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Minority-owned in South Dakota businesses face unique challenges

"Guaguas de Pan," or "bread babies," are a traditional treat during the celebration of <em>Día de los Difuntos.</em>
Amy E. Robertson
"Guaguas de Pan," or "bread babies," are a traditional treat during the celebration of Día de los Difuntos.

Operating a business takes skill and unwavering commitment. Minority business owners play a large role in their cultural communities, but some say they lack support.

South Dakota is home to a wide demographic of people. According to the U.S. Census Bureau, as of 2022, Hispanic or Latino people represent 4.9 percent of the state’s population.

Latino business owners who spoke with SDPB say they have a hard time connecting to the wider business network.

Ivan Romero owns a salon and production company in Sioux Falls. He said it has been hard for him to find local support as a business owner.

“I speak English, I’m out in the community and all this stuff and very few people have ever, in the 12 to 13 years that I’ve been a business owner here, have reached out to me to either join an organization with them or participate in an event or come and give us any sort of support for our business," Romero said. "So, we don’t see any of that support from outside our Latino community."

Romero’s company, SM Productions, is a comedy production company that brings in international artists from Mexico to perform in Sioux Falls. He said Latino business owners often lack the resources necessary to thrive in the state.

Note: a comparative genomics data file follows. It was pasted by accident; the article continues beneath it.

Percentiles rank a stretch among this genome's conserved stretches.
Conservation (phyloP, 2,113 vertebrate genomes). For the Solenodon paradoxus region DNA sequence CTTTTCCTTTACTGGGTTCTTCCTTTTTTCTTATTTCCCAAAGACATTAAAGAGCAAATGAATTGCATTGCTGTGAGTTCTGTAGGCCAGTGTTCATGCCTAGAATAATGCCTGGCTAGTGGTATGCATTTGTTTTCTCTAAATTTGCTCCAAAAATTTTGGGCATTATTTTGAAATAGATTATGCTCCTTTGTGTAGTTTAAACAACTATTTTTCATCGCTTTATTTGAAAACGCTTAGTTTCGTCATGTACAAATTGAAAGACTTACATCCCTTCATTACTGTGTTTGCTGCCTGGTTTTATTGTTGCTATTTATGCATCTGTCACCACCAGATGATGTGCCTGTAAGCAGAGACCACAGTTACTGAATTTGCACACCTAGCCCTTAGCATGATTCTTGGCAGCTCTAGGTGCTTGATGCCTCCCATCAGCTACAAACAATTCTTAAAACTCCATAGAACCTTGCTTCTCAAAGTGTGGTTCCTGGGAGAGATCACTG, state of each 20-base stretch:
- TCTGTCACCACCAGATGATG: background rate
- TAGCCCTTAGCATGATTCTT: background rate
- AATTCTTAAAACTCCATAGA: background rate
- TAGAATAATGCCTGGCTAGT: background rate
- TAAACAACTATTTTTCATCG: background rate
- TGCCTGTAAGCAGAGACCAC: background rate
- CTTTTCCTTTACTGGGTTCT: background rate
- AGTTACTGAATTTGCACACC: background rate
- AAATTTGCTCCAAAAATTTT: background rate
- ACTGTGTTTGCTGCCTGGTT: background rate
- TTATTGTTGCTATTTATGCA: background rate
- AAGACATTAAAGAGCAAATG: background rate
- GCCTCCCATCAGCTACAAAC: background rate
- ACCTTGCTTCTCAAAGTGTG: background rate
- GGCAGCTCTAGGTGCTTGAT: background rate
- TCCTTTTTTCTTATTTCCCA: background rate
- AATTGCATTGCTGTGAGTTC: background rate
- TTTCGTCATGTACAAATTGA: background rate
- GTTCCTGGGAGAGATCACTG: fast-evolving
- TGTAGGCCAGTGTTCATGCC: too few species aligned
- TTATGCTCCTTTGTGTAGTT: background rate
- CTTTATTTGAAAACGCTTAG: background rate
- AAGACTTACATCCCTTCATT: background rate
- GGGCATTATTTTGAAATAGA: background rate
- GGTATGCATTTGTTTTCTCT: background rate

“We don’t have any networks such as radio, or TV, or newspaper networks that can help us advertise for businesses, so that has been a challenge for us," Romero said. "So we have to rely on handing out business cards, or putting up posters, or word of mouth, to be able to grow the business.”

Selene Zamorano-Ochoa is the President and CEO of the South Dakota Hispanic Chamber of Commerce. She said the development of the organization rose out of necessity during the pandemic.

“We got together with some of our business friends and decided that since we could not find that help, we would become that help for ourselves and others. So that is where it got created," Zamorano-Ochoa said. "It wasn’t just to focus on the businesses or business owners, it was in all of the areas that we, at the moment, are still struggling because there is a lack of resources that we as Latinos need.” 

Zamorano-Ochoa said the support the Latino community needs is in the form of education. Education in health care, ways to find work, learning English, and how to find ways to thrive, not just survive.

She said her organization goes beyond helping individuals with paperwork and sticks with their clients, providing constant assistance until their needs are met.

Evan Walton is an SDPB reporter based in Sioux Falls. Evan holds a Master’s in English Literature from Southern New Hampshire University and was honorably discharged from the United States Army in 2015, where he served for five years as an infantryman.